The Andromeda Galaxy is 2.5 million light years from Earth. I learned that today listening to “Eye on the Night Sky,” a daily feature on the St. Johnsbury-based “Eye on the Sky” radio weather report.
If I’ve ever previously known anything about the distance between Earth and the Andromeda Galaxy, it hasn’t stayed in memory, and if you were to have asked me earlier today how far Andromeda was from here I would have guessed something like “trillions” of miles. I learned upon poking around on the internet that one light year is almost 6 trillion miles!
For us to be conscious of something that is 2.5 million light years away is to completely confuse the past with the present. What we perceive today of the Andromeda Galaxy is light “information” that was sent 2.5 million light years ago! If the Andromeda Galaxy no longer exists, we most likely won’t be hearing about that until we are, uh… much, much older.
Back in February of 2015 I wrote a piece for choir and piano called “We Speak of Time.” It set a text by existentialist philosopher and theologian Paul Tillich from a collection of 16 of his sermons called “The Eternal Now.”
Here’s the text I set; it is paraphrased from Tillich’s original:
“We speak of time in three modes – past, present, and future. Time runs from the beginning to the end, our awareness goes in the opposite direction. We go toward something that is not yet, we come from something that is no more. Is not our time the ever-moving boundary between past and future?”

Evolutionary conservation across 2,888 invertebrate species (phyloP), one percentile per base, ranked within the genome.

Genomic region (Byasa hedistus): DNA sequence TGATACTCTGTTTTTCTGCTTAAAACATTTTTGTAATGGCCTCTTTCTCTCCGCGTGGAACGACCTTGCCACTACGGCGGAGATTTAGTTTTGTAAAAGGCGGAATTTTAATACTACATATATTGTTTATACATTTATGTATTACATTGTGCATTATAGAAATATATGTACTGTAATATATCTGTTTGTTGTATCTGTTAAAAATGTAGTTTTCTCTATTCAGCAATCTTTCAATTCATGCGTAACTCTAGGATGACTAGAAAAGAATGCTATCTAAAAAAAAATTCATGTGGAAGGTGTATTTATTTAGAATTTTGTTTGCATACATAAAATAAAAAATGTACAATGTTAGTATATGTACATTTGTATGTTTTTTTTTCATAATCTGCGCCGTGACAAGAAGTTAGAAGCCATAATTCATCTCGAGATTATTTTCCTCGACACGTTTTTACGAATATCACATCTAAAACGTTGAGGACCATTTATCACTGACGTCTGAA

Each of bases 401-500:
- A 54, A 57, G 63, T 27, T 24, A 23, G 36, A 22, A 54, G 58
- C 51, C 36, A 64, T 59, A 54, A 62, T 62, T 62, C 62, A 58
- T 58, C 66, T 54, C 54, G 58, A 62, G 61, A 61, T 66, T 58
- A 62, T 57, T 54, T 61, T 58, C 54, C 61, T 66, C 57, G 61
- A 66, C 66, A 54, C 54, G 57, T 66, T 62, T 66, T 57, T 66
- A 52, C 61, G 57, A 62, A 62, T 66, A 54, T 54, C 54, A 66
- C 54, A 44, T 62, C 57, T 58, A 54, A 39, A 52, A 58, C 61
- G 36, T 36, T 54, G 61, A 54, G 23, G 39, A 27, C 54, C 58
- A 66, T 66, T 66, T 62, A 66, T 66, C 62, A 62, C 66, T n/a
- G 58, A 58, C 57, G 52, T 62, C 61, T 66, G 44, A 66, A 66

For the musicians among my readers you might be amused at my attempt to depict the past, present and future in one four-minute piece of music. The vocal parts were all created from a single melody – a melody that was a palindrome. The melody worked forwards, backwards, and simultaneously in both directions with itself. The piano accompaniment was designed to repeat itself regardless of which direction the melody was going.
There’s no way that an average listener, on first hearing, can understand how “We Speak of Time” is put together and, in truth, I don’t know why I wrote it. I don’t remember how I found the Tillich text, I don’t remember having the impulse to set it to music and, never having previously written a piece of music based on time, I don’t know why I tried to compose a piece using a musical palindrome. In fact, I remember nothing about composing it.
“We Speak of Time” is an odd snapshot of a particular moment in my life. I finished the piece sometime in Feberuary, 2015. On March 3 I was taken to the hospital with encephalitis, an illness that has permanently affected my memory – my sense of time. In a way that I could not have known when I was composing it, “We Speak of Time” marks a time in my life when past, present, and future were compressed into a Big Bang – or, perhaps more accurately, a Wee Little Bang.